You hear it all the time in church:
“A marriage is a symbol of Christ and the church.”
But have you ever stopped to consider the implications of that statement?
A marriage is a celebration of the sexual union between a man and a woman. Without sex, what can bind a man and woman together?
As the Apostle Paul says, “for this cause shall a man leave his father and mother, and shall be joined to his wife.” (Ephesians 5:31)
What cause was Paul referring to?
The relationship between Christ and His body. The erotic image of the union of man and woman helps us understand the love of Christ for His body (i.e. the believers.)
Understanding this erotic background sheds some light on an important metaphor that I believe has long been misunderstood:
Instead, speaking the truth in love, we will in all things grow up into Christ Himself, who is the head. From Him the whole body is fitted and held together by every supporting ligament; and as each individual part does its work, the body grows and builds itself up in love.
~Ephesians 4:15-16 (NIV)
In the NIV (the most popular translation) the metaphor is familiar enough. It sounds as if we speak the truth to one another, each doing our part, and that causes us to metaphorically build up the body (i.e. the church) in love.
The only problem is that is not what the text says.
Compare the NIV translation with a literal translation of the text. I’ve bolded the differences:
Now, being true, in love we should be making all grow into Him, Who is the Head – Christ out of Whom the entire body, being articulated together and united through every assimilation of the supply, in accord with the operation in measure of each one’s part, is making for the growth of the body, for the upbuilding of itself in love.~ Ephesians 4:15-16 (Concordant Literal Version
In sum, the image we get is this:
The head (Christ) is already established. The body is presently disjointed, but it is growing into the head.
And how is the body growing into the head?
By intertwining with itself and uniting through every “assimilation of the supply.”
Every time the “supply” (seed or milk) is assimilated into the physical body, two members of Christ’s body are united.
And before assimilation can occur, there must be a joining of parts.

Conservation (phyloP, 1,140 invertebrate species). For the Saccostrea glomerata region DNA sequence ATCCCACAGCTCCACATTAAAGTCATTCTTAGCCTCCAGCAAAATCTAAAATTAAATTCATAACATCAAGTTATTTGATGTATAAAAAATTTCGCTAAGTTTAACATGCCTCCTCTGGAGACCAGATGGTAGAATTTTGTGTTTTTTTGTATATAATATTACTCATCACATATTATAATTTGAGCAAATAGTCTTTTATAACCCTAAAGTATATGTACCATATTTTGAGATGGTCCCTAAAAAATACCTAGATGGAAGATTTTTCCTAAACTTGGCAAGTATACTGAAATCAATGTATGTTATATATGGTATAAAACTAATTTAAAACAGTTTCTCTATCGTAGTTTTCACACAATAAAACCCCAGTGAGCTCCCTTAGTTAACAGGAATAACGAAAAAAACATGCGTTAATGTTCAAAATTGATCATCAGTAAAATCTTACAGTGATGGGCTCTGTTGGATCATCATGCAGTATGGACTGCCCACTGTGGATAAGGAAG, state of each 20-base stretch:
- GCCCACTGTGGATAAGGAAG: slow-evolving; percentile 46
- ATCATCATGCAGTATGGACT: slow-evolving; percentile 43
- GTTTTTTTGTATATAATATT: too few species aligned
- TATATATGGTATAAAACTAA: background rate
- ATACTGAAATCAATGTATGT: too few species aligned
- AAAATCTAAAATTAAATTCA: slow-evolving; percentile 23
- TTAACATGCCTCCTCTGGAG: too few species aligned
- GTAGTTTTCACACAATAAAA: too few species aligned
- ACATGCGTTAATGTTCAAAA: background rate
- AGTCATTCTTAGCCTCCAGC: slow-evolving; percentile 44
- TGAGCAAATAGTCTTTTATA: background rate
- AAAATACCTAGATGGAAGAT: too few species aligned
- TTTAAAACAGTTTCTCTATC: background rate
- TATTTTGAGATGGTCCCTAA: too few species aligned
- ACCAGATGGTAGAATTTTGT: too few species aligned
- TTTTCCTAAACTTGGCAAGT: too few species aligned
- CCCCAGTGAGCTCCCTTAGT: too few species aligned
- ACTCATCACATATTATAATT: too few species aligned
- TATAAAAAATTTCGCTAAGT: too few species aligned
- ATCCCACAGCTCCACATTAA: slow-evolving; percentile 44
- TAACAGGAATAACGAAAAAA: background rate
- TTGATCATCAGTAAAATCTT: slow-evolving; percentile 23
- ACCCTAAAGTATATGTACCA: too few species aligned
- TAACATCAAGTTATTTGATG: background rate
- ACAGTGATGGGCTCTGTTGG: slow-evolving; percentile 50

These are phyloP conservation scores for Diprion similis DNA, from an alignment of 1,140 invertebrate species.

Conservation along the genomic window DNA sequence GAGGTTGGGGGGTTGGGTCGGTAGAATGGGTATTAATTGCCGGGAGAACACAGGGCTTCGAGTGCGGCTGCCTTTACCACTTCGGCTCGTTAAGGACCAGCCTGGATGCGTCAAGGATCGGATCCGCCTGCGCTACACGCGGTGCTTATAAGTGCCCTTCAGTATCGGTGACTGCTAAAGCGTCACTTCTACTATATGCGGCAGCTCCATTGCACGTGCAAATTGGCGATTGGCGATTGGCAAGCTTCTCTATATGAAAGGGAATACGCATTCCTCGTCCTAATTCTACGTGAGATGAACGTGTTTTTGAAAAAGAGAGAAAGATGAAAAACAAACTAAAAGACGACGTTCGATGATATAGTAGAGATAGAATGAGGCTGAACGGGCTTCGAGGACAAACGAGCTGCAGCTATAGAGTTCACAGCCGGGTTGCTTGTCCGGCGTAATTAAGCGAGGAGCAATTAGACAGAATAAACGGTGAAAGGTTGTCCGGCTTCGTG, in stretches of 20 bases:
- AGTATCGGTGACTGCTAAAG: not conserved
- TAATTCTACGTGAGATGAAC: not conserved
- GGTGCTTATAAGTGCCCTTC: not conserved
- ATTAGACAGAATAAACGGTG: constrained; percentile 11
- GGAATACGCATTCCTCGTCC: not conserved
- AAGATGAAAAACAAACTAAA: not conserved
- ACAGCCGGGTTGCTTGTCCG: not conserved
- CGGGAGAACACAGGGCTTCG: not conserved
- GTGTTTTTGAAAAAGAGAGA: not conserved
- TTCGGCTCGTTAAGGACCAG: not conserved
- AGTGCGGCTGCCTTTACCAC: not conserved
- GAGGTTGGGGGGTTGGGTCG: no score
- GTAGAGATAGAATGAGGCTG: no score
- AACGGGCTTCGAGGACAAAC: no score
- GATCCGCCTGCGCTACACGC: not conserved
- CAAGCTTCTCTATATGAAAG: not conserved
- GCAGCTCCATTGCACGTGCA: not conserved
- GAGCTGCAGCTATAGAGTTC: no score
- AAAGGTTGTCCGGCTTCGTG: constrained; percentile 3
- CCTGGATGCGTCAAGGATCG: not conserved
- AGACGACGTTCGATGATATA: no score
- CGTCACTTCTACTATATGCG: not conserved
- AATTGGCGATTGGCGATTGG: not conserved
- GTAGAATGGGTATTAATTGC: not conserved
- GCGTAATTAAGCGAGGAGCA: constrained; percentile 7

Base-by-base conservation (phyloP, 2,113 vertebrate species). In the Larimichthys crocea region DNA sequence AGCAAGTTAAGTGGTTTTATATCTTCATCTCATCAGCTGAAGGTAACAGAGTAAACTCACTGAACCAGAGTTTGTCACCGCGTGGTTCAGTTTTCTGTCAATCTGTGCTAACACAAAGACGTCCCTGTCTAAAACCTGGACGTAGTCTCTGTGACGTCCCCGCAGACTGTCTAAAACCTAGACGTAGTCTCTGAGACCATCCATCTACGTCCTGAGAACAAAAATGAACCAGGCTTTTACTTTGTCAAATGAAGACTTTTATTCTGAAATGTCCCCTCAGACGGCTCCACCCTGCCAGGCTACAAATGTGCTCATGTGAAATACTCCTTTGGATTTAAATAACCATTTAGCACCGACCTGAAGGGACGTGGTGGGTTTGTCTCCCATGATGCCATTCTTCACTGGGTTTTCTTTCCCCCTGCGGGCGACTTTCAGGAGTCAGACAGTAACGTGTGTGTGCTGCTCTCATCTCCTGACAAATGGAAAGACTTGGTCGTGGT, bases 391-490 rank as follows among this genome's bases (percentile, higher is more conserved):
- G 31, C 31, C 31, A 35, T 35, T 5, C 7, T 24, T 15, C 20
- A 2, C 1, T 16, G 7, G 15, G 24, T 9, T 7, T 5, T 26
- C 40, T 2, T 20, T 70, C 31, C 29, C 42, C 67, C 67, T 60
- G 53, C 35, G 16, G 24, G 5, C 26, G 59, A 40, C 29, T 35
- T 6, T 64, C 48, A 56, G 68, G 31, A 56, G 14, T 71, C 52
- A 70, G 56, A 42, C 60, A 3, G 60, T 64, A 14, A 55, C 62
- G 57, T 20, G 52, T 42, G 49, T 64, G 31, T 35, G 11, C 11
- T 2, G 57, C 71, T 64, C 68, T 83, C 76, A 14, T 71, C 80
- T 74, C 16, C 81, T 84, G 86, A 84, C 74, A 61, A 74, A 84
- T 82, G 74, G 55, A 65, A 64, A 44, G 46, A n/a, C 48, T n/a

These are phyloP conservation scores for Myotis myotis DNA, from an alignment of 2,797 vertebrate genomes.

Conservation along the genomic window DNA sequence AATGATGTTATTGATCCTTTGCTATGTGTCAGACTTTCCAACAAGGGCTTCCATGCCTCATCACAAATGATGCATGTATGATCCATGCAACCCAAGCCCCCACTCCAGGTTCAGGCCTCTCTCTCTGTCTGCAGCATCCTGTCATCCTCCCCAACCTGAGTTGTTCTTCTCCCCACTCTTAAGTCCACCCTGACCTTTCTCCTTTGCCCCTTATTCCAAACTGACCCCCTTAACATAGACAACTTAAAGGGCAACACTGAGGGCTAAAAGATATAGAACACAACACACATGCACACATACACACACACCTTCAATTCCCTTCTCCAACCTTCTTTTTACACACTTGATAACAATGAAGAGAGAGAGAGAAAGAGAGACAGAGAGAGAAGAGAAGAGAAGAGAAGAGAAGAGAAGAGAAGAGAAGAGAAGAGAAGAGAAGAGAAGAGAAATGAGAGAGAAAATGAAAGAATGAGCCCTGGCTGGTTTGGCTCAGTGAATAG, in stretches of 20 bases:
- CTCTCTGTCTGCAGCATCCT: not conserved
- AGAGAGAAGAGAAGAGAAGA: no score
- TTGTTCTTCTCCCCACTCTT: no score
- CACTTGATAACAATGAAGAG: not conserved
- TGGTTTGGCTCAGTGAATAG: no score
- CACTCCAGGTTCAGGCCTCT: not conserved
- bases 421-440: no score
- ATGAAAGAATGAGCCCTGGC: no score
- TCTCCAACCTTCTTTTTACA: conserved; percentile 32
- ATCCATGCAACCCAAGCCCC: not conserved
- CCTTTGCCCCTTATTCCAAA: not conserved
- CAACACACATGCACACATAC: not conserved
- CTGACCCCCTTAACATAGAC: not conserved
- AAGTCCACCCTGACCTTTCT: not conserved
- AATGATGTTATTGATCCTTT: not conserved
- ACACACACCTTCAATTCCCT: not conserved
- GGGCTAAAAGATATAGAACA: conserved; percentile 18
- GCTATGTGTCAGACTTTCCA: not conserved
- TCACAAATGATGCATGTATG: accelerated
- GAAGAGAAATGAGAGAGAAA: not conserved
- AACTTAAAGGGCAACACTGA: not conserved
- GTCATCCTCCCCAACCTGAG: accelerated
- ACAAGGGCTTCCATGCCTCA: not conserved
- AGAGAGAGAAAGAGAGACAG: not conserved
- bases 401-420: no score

This is why Paul was strongly opposed to believers sexually uniting with temple prostitutes:
Do you not know that your bodies are members of Christ himself? Shall I then take the members of Christ and unite them with a prostitute? Never! Do you not know that he who unites himself with a prostitute is one with her in body? For it is said, “The two will become one flesh.”~1 Corinthians 6:15-16
The sexual union is intended to build the body of Christ, not the body of Aphrodite (or any other false deity.)
“Uniting” and “assimilating” is the primary purpose of the believer in this era.
But here’s where it gets interesting:
The supplying is to be done in accordance with the “operation in measure of each one’s part.”
The Greek word translated as “operation” is energeia, the root of the English word “energy.” Different people have different levels of sexual energy.
This “supplying” is to be done “in measure” of each one’s “part.” Metron (measure) in Greek is used figuratively to describe what is enough (or not enough).
In this uniting of the body of Christ, no man is required to give more than he is able… nor is any man restricted from giving less than he is able.
It is the sexual union that unites and builds the body of Christ.
When a man is spiritually united to Christ and takes a woman, a new ligament or joint in the body of Christ is created.
And when, through the sexual union, a woman bears her man children, these children are added to the body of Christ.
And the woman bonds with her children by providing them with milk… which nourishes them so they can grow.
And when the children are fully grown, they will unite with their own man or woman and continue the process.
This is how the body of Christ builds itself up.
Some might object to this image and say there is more to the Christian life than “just sex.”
That may be so.
But it nothing less than sex.